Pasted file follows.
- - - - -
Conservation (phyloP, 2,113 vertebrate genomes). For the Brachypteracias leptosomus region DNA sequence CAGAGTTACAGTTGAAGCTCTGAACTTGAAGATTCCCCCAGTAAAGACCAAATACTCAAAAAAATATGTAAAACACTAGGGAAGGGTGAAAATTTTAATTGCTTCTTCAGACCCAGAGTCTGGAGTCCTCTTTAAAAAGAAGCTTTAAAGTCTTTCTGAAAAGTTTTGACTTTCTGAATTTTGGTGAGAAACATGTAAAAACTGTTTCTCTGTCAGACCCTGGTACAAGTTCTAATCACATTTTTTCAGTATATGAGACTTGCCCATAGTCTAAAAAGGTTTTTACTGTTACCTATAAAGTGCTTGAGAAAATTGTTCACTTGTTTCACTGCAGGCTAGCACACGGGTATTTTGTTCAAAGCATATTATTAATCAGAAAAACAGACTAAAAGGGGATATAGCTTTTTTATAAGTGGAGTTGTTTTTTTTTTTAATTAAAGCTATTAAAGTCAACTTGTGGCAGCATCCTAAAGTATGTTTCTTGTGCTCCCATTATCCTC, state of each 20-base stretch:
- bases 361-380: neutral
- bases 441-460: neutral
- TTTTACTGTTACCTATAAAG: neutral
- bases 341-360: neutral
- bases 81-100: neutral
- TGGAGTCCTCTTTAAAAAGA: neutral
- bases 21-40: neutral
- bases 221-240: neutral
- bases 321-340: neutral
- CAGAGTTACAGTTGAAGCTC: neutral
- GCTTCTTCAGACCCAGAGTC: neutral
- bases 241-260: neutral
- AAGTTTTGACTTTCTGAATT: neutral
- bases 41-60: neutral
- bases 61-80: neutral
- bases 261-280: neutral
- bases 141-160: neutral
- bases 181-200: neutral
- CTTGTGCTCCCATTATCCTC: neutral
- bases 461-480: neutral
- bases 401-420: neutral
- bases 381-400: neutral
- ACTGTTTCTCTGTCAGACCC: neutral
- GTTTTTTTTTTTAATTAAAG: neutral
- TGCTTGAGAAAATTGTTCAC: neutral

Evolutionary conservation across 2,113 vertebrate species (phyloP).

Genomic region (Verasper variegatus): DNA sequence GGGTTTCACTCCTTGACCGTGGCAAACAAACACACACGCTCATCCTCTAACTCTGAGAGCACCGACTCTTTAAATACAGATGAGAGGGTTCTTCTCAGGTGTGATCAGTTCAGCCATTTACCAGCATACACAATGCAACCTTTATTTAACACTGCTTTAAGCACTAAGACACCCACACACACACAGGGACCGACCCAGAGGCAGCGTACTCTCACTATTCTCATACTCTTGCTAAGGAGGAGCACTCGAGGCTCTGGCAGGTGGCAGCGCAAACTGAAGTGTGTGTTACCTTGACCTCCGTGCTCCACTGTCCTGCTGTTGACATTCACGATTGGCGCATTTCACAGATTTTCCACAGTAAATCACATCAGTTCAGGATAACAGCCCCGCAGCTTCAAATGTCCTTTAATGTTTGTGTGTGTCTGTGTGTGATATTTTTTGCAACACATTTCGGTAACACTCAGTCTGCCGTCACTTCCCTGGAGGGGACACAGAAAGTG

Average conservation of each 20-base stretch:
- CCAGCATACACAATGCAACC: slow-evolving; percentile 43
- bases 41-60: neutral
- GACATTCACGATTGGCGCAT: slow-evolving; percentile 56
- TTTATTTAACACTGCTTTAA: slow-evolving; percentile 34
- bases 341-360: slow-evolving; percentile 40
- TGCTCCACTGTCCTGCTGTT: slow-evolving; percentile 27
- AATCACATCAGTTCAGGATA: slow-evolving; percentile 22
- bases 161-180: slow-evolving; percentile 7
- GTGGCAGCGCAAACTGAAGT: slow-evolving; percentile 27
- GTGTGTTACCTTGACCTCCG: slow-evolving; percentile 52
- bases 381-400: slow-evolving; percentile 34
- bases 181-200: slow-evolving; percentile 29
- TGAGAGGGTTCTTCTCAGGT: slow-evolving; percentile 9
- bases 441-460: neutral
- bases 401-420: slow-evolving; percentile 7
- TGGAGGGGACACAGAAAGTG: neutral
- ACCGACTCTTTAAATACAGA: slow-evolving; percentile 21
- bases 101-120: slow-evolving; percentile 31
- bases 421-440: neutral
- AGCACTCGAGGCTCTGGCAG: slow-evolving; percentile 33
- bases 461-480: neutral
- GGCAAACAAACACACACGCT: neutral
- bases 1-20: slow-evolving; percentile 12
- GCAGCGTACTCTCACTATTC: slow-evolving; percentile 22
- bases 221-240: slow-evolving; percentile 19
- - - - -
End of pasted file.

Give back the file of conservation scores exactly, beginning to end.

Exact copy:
Conservation (phyloP, 2,113 vertebrate genomes). For the Brachypteracias leptosomus region DNA sequence CAGAGTTACAGTTGAAGCTCTGAACTTGAAGATTCCCCCAGTAAAGACCAAATACTCAAAAAAATATGTAAAACACTAGGGAAGGGTGAAAATTTTAATTGCTTCTTCAGACCCAGAGTCTGGAGTCCTCTTTAAAAAGAAGCTTTAAAGTCTTTCTGAAAAGTTTTGACTTTCTGAATTTTGGTGAGAAACATGTAAAAACTGTTTCTCTGTCAGACCCTGGTACAAGTTCTAATCACATTTTTTCAGTATATGAGACTTGCCCATAGTCTAAAAAGGTTTTTACTGTTACCTATAAAGTGCTTGAGAAAATTGTTCACTTGTTTCACTGCAGGCTAGCACACGGGTATTTTGTTCAAAGCATATTATTAATCAGAAAAACAGACTAAAAGGGGATATAGCTTTTTTATAAGTGGAGTTGTTTTTTTTTTTAATTAAAGCTATTAAAGTCAACTTGTGGCAGCATCCTAAAGTATGTTTCTTGTGCTCCCATTATCCTC, state of each 20-base stretch:
- bases 361-380: neutral
- bases 441-460: neutral
- TTTTACTGTTACCTATAAAG: neutral
- bases 341-360: neutral
- bases 81-100: neutral
- TGGAGTCCTCTTTAAAAAGA: neutral
- bases 21-40: neutral
- bases 221-240: neutral
- bases 321-340: neutral
- CAGAGTTACAGTTGAAGCTC: neutral
- GCTTCTTCAGACCCAGAGTC: neutral
- bases 241-260: neutral
- AAGTTTTGACTTTCTGAATT: neutral
- bases 41-60: neutral
- bases 61-80: neutral
- bases 261-280: neutral
- bases 141-160: neutral
- bases 181-200: neutral
- CTTGTGCTCCCATTATCCTC: neutral
- bases 461-480: neutral
- bases 401-420: neutral
- bases 381-400: neutral
- ACTGTTTCTCTGTCAGACCC: neutral
- GTTTTTTTTTTTAATTAAAG: neutral
- TGCTTGAGAAAATTGTTCAC: neutral

Evolutionary conservation across 2,113 vertebrate species (phyloP).

Genomic region (Verasper variegatus): DNA sequence GGGTTTCACTCCTTGACCGTGGCAAACAAACACACACGCTCATCCTCTAACTCTGAGAGCACCGACTCTTTAAATACAGATGAGAGGGTTCTTCTCAGGTGTGATCAGTTCAGCCATTTACCAGCATACACAATGCAACCTTTATTTAACACTGCTTTAAGCACTAAGACACCCACACACACACAGGGACCGACCCAGAGGCAGCGTACTCTCACTATTCTCATACTCTTGCTAAGGAGGAGCACTCGAGGCTCTGGCAGGTGGCAGCGCAAACTGAAGTGTGTGTTACCTTGACCTCCGTGCTCCACTGTCCTGCTGTTGACATTCACGATTGGCGCATTTCACAGATTTTCCACAGTAAATCACATCAGTTCAGGATAACAGCCCCGCAGCTTCAAATGTCCTTTAATGTTTGTGTGTGTCTGTGTGTGATATTTTTTGCAACACATTTCGGTAACACTCAGTCTGCCGTCACTTCCCTGGAGGGGACACAGAAAGTG

Average conservation of each 20-base stretch:
- CCAGCATACACAATGCAACC: slow-evolving; percentile 43
- bases 41-60: neutral
- GACATTCACGATTGGCGCAT: slow-evolving; percentile 56
- TTTATTTAACACTGCTTTAA: slow-evolving; percentile 34
- bases 341-360: slow-evolving; percentile 40
- TGCTCCACTGTCCTGCTGTT: slow-evolving; percentile 27
- AATCACATCAGTTCAGGATA: slow-evolving; percentile 22
- bases 161-180: slow-evolving; percentile 7
- GTGGCAGCGCAAACTGAAGT: slow-evolving; percentile 27
- GTGTGTTACCTTGACCTCCG: slow-evolving; percentile 52
- bases 381-400: slow-evolving; percentile 34
- bases 181-200: slow-evolving; percentile 29
- TGAGAGGGTTCTTCTCAGGT: slow-evolving; percentile 9
- bases 441-460: neutral
- bases 401-420: slow-evolving; percentile 7
- TGGAGGGGACACAGAAAGTG: neutral
- ACCGACTCTTTAAATACAGA: slow-evolving; percentile 21
- bases 101-120: slow-evolving; percentile 31
- bases 421-440: neutral
- AGCACTCGAGGCTCTGGCAG: slow-evolving; percentile 33
- bases 461-480: neutral
- GGCAAACAAACACACACGCT: neutral
- bases 1-20: slow-evolving; percentile 12
- GCAGCGTACTCTCACTATTC: slow-evolving; percentile 22
- bases 221-240: slow-evolving; percentile 19